The current scenario of the Indie music scene in Bangladesh has been blessed with a number of fresh bands, 'Alice and the Drunkard' is one of them.
When 'Alice and the Drunkard' released their last single 'Akre Dhore' in April, the two members of the band - Alice and Druto - were living in two different parts of the world.
Since January, Alice and Druto have been creating music from a long-distance stretching from Bangladesh to Norway.
This lyrical band has been active since 2019. After Druto went to Norway to pursue his MSc degree in 2020, the duo did not stop making music.
Instead, they took the challenge of creating music from two continents with two different time zones.
In a recent chat with The Business Standard, Nivedita Biswas Alice and Saugata Ghosh Druto spoke about their journey and the unique experience of having a 'long-distance band'.
"We used to jam random songs together. We're both learned musicians and we enjoyed sharing songs with each other but we never thought of starting a band. 'Alice and the Drunkard' was started on a whim. Since Druto was already in a band, we thought we would keep our new project acoustic with two vocals," Alice shared with us.
Immediately after forming the band, 'Alice and the Drunkard' got an invitation to perform at a session of 'Junction Presents Acoustica'. Soon, the band was slated to perform in the show's Hatirpool season as well.
The initial reception inspired the duo to come up with their first original 'Maluhia' (Tranquillity), which was released during the tough days of Covid-19 quarantine.
"I live in a very crowded place in Dhaka. Everyday I wake up to random noises and sounds. But during the quarantine period, the neighbourhood was awfully silent. One morning I was listening to Taimane Gardner's 'Maluhia', which is a song about the peace and serenity of Hawaii - her birthplace. While listening to it, I felt that my environment is also awfully calm and peaceful but in a very different way. It was deadly and people were barred from stepping outside. This is when I wrote Maluhia, our first original song," Alice reminisced.
So far, the band has released seven originals and five covers. They plan on releasing two collaboration projects by the end of this year.
'Akre Dhoro' and 4000 Mile are the songs the duo created as a long-distance band, with a distance of 4,000 miles between them.
Druto had a small home studio in Bangladesh with his own sound card, keyboard, monitors and two guitars. He used to take care of the music production process. But when the male vocalist left the country, things got difficult for the band.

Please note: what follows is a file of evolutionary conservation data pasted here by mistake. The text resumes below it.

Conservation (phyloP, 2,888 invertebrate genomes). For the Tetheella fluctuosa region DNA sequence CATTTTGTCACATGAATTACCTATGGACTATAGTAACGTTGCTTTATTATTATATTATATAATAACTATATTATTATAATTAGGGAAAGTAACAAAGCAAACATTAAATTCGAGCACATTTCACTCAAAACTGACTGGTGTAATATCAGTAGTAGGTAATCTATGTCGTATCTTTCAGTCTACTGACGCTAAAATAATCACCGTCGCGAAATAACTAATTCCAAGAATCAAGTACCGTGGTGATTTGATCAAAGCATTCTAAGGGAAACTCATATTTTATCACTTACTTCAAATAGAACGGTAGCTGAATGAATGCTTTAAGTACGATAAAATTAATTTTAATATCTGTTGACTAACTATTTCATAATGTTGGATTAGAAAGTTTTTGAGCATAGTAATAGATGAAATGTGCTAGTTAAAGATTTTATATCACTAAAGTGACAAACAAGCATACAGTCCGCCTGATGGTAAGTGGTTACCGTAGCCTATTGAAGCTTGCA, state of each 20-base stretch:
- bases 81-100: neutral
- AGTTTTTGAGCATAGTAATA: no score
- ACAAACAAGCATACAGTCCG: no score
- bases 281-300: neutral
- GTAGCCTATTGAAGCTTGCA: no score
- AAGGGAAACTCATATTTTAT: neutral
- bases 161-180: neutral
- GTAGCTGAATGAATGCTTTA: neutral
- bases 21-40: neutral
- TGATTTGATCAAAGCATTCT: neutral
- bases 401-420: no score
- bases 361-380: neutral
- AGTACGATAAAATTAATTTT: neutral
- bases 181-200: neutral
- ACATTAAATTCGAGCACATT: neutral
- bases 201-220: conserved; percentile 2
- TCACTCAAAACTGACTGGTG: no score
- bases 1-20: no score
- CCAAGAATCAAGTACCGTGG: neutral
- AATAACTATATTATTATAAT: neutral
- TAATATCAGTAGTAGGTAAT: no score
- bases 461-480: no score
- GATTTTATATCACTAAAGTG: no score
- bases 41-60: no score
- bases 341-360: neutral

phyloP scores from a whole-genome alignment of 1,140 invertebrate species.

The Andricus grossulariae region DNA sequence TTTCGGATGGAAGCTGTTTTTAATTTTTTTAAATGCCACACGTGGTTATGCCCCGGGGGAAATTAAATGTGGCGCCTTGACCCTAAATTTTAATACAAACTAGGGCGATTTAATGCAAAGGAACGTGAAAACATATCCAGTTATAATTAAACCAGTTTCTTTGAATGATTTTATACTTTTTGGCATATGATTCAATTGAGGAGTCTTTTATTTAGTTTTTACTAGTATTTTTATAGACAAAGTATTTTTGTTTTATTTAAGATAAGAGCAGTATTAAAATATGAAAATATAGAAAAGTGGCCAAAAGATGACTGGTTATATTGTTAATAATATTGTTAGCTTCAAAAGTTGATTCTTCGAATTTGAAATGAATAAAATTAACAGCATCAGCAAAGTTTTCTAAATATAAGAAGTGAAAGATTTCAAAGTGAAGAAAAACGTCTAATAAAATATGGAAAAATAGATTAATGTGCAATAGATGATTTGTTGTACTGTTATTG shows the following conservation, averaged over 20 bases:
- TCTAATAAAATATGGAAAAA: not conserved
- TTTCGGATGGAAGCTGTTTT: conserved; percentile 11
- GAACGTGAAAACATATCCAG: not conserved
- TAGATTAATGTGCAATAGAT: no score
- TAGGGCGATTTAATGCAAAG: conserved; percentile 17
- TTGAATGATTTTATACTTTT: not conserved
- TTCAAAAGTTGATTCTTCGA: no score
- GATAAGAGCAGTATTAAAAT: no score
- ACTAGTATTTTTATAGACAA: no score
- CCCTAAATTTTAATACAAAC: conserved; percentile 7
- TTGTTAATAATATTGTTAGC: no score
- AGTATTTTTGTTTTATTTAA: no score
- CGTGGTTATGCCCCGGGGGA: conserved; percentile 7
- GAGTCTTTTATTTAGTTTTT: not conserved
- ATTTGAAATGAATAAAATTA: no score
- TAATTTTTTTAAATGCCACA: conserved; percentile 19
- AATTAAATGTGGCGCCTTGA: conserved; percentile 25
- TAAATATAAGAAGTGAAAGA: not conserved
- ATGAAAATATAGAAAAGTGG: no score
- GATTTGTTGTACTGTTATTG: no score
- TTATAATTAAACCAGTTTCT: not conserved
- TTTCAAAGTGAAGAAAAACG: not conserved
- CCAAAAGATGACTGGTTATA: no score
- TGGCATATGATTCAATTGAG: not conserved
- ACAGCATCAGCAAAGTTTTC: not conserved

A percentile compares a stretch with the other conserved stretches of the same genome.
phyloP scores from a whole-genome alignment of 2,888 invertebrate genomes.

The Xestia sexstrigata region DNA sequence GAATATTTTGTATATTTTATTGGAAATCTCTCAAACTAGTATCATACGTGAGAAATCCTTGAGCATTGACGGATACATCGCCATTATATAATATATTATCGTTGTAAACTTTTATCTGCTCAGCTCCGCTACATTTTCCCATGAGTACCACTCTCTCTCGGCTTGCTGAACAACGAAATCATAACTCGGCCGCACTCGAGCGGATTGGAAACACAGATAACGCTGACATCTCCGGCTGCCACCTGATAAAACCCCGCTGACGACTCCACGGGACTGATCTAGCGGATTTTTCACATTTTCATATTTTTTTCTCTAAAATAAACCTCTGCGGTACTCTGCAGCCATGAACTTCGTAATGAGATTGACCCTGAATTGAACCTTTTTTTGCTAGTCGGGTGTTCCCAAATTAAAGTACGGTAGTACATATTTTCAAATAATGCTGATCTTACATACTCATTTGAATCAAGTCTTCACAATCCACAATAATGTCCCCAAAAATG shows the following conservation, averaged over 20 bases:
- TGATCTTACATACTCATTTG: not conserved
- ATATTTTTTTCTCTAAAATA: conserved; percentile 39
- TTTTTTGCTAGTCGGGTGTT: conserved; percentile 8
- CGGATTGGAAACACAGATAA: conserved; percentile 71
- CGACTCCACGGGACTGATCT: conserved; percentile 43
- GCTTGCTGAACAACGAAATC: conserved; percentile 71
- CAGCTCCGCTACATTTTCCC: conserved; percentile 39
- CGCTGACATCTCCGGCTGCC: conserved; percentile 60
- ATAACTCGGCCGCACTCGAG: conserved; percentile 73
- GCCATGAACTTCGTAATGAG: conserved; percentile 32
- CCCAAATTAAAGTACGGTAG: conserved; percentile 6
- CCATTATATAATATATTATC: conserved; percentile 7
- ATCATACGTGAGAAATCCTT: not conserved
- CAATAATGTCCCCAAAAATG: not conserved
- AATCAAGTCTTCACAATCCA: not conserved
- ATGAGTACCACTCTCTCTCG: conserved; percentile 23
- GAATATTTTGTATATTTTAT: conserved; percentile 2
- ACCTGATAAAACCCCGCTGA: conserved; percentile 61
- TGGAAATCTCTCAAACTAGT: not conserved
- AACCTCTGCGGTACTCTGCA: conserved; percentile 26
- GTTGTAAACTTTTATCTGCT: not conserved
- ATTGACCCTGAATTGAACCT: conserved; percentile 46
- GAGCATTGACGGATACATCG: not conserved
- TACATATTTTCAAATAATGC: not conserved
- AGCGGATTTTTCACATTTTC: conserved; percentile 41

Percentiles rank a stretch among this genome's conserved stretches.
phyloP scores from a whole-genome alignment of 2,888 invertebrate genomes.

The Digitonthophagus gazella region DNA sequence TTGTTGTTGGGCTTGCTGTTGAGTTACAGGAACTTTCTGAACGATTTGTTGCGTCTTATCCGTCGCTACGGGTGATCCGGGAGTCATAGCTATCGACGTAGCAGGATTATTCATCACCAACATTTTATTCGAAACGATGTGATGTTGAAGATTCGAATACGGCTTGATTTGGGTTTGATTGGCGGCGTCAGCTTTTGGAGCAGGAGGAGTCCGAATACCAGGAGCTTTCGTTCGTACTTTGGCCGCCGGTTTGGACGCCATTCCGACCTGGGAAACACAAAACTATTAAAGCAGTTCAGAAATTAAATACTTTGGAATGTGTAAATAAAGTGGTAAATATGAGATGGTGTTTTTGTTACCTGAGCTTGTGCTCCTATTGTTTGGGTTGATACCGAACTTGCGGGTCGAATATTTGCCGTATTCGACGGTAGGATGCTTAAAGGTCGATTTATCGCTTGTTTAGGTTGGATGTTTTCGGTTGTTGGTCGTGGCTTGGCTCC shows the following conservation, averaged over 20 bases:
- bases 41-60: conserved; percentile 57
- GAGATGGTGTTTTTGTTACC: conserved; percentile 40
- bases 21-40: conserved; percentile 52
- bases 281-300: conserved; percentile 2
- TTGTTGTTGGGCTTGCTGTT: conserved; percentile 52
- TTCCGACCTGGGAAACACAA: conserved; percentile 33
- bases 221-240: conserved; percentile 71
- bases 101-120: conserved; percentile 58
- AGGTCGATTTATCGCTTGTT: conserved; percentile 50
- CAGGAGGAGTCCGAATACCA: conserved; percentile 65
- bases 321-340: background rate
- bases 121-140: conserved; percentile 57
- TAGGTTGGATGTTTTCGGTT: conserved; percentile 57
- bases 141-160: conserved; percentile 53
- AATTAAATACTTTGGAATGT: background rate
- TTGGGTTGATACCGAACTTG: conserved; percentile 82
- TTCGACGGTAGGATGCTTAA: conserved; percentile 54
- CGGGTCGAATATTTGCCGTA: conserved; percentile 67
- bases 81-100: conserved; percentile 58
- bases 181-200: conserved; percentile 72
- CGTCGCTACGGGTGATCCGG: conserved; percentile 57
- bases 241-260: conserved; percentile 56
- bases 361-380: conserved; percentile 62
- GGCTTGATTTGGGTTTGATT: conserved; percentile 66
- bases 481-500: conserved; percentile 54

He said, "Long-distance is really challenging for creating music because it requires you to work closely. The distance makes it tougher to make someone feel what you are visualising."
Alice added, "Besides, voice recordings and then giving feedback takes a lot of time. The two different time zones make it difficult."
Nevertheless, after overcoming initial hurdles, the band released their original '4000 Mile', covered 'Refugee' by Oi Va Voi long-distance and started adapting to reality.
"So far, distance hasn't stopped us from making music. If we want to make music together, distance won't be an issue. It takes some time to settle but once settled in, you fall into a pattern," Druto said, adding, "The amazing understanding between us has helped us perceive what the other person is trying to mean or visualise and what the outcome will be. Since we have set a pattern of communication, the distance can't affect our music-making process."
The band does not have any social media strategist or advisor. Their focus has always been solely on music.
Druto explained, "We don't follow any strategies to reach audiences. Reaching them is the last thing we think about because if we start considering people's taste, we will need to adjust our music and we are not ready to do that."
Every song by Alice and the Drunkard is a story. '4000 Mile' tells the story of Alice and Druto's distance from Bangladesh to Norway.
"After releasing this song, two people told us that they cried listening to the song. These comments inspire us to continue ahead. We don't mind if people don't listen to our songs but if it touches the heart of even one person, we feel grateful and blessed," the duo concluded.